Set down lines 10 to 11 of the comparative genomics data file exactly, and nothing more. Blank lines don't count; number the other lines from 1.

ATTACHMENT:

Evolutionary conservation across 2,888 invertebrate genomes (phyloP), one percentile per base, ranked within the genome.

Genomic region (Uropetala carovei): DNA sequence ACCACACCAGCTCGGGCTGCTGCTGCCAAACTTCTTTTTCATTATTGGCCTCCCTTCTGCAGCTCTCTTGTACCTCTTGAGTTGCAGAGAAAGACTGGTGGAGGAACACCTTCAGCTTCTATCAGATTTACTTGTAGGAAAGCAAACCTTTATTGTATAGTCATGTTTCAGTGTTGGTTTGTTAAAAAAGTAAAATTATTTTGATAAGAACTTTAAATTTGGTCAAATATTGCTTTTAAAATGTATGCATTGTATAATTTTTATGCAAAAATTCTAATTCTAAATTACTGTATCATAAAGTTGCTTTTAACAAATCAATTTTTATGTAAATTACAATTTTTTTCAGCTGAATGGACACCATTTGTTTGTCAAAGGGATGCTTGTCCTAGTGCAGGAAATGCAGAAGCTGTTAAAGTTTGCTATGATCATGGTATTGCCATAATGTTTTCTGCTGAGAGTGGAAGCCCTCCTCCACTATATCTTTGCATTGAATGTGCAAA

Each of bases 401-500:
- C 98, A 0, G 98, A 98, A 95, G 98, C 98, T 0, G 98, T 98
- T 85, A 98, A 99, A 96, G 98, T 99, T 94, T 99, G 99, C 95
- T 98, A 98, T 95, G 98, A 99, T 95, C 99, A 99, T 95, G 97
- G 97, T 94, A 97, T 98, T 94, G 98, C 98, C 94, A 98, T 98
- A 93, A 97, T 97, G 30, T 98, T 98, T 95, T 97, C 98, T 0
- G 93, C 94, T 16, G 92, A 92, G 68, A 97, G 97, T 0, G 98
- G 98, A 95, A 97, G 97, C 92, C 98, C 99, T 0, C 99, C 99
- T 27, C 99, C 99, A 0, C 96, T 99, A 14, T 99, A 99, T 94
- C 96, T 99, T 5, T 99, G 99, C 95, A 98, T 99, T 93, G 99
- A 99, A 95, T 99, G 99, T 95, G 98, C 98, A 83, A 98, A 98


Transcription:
- G 98, A 95, A 97, G 97, C 92, C 98, C 99, T 0, C 99, C 99
- T 27, C 99, C 99, A 0, C 96, T 99, A 14, T 99, A 99, T 94